• It would also be ground breaking if witness evidence can be recorded through video conferencing. This is because, several times, it is observed that important witnesses refuse to give their statements as they fear getting entangled in court matters which require their presence on several dates. This means they have to remain absent from their work etc. Also, at times they fear for their security and refuse to give statement or evidence against someone, here, video-conferencing would be used when in serious cases where there is apprehension of danger to the life of the witness, evidence can be recorded from a remote location.
  • Similarly, in those proceedings where confidentiality ought to be maintained, video conferencing can prove to be useful.

JUSTICE CHANDRACHUD, HIGHLIGHTED THE PROS OF VIDEO CONFERENCING in the Veni Nagam’s case and held that it was not outside the purview of the Family Courts Act. Some of his important observations were:

  1. Appropriate deployment of technology facilitates access to justice. Modern technology is above all, a facilitator, enabler and leveller.
  2. Video-conferencing is extensively used over the world (India being no exception) in online teaching, administration, meetings, negotiation, mediation and telemedicine among a myriad other use. Video conferencing reduces cost, time, carbon footprint and the like.
  3. The Family Courts Act, 1984 envisages an active role for the court to foster settlements and also provides it the discretion to determine how to structure the process under Section 9 and 10(3). Moreover, the High Courts can frame rules under Section 9(1) and the Family Court may, subject to those rules, “follow such procedure as it deems fit”.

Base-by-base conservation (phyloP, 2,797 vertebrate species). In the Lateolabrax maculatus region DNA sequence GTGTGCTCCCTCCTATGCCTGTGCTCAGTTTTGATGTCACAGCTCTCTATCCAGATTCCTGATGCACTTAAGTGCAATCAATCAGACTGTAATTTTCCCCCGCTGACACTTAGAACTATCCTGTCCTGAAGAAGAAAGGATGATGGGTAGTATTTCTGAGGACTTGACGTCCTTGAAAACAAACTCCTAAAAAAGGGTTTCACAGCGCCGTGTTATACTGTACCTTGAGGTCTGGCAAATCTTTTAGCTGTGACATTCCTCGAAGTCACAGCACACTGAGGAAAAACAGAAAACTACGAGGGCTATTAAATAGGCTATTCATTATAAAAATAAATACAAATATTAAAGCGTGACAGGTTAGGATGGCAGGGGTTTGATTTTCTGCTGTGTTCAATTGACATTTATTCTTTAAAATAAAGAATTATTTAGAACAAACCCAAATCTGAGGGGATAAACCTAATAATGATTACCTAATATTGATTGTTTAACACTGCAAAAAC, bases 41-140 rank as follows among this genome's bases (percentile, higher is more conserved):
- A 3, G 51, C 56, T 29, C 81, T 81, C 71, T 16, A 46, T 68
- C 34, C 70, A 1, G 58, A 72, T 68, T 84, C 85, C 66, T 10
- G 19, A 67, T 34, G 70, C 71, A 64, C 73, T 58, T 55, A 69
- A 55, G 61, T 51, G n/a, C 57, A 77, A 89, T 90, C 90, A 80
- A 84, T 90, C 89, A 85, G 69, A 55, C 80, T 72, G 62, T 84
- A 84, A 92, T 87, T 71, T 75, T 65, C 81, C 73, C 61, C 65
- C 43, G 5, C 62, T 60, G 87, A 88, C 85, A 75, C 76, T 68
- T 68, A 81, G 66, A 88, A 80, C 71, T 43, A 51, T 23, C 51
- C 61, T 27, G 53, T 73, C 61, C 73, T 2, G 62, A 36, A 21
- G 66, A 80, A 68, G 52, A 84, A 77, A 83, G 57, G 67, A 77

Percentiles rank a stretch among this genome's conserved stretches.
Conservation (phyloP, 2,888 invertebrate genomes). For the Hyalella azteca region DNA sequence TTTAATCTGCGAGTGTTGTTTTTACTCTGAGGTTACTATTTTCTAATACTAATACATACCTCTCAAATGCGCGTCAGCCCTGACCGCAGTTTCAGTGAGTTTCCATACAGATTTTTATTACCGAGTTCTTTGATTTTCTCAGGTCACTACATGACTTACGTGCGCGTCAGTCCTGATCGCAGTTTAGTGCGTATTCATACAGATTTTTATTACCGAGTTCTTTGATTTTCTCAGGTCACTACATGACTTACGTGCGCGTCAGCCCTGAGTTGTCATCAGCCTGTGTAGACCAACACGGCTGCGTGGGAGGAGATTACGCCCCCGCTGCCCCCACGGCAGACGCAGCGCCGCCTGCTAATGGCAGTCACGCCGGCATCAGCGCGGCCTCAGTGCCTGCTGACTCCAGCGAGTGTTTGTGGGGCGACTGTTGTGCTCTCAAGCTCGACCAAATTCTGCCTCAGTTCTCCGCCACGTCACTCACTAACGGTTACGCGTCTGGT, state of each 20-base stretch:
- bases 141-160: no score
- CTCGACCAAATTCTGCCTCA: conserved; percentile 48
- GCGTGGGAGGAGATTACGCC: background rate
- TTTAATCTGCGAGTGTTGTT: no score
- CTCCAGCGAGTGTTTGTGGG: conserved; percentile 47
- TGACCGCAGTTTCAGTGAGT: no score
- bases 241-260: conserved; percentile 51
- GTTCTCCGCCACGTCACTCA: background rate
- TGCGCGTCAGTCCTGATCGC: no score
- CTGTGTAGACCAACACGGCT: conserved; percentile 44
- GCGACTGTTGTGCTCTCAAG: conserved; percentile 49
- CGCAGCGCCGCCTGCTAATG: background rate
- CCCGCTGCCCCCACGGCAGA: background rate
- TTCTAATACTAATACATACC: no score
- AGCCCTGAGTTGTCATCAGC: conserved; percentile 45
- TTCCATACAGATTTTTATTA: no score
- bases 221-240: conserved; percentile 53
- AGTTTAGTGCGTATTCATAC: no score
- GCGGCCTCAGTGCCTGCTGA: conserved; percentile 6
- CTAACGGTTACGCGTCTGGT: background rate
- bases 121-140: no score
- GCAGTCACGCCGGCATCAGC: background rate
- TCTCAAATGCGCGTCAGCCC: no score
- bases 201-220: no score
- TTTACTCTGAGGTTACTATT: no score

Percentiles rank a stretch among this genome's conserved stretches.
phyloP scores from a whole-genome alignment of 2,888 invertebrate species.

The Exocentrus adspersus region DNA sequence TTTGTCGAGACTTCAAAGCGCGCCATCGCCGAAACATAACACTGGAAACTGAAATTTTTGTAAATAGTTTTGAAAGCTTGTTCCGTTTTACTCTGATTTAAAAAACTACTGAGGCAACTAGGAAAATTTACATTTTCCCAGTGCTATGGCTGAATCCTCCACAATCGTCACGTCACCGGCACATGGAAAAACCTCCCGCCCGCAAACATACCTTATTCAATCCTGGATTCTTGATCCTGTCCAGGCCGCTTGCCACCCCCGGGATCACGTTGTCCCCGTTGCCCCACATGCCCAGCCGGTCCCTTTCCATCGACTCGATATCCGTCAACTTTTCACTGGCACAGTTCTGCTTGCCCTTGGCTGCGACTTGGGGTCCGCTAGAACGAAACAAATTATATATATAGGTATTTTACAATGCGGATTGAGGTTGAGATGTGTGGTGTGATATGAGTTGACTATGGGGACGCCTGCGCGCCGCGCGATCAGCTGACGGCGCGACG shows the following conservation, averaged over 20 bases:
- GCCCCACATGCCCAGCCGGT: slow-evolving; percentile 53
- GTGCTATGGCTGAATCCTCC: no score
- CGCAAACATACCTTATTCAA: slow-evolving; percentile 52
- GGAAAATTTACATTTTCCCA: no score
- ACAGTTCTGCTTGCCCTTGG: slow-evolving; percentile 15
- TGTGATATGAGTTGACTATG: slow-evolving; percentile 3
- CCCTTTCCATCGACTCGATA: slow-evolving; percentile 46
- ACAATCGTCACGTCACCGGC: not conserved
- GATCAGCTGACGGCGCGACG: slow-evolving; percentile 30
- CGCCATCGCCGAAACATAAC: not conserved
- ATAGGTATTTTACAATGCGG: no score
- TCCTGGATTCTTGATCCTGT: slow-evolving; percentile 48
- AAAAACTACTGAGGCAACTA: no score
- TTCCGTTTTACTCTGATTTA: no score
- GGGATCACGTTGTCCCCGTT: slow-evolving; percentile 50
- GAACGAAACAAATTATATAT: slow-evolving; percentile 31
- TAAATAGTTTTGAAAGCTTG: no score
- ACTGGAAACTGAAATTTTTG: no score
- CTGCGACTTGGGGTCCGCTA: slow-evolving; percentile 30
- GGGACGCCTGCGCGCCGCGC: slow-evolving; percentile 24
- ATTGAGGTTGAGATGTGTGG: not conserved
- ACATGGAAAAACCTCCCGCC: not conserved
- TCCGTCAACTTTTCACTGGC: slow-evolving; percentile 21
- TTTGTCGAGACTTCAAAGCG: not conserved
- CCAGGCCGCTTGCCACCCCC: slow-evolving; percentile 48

4. There may arise a variety of situations where in today's age and time, parties are unable to come face to face for counselling or can do so only at such expense, delay or hardship, which will defeat justice. It would be inappropriate to deprive the Family Court to adopt video-conferencing as a facilitative tool, where it is convenient and readily available.
  5. Whether video-conferencing should be allowed must be determined on a case-to-case analysis to best effectuate the concern of providing just solutions.
  6. Conceivably, there may be situations where parties (or one of the spouses) do not want to be in the same room as the other. In such circumstances, video conferencing can enable mediation to go on.


Despite having many advantages of online hearings a few issues have been flagged while operating through ‘Virtual Courts’. Some of them are:

  • One of the most raised issue in today’s date is technical issues and glitches happening. In lack of proper infrastructure for the same courts have been experiencing a lot of hurdles since the beginning.
  • Though there is devised a systemized way of getting urgent matters listed by Supreme Court, in several cases, the AoRs have been clueless of the status of their application for urgent hearing and they had to repeatedly call up the concerned officer and chase him in order to understand at what stage of processing their matter is stuck in and confirm whether documents have been on record or not.
  • On 3 April, the proceedings were taken up through WhatsApp video call, after technical issues delayed the hearings by at least 30 minutes.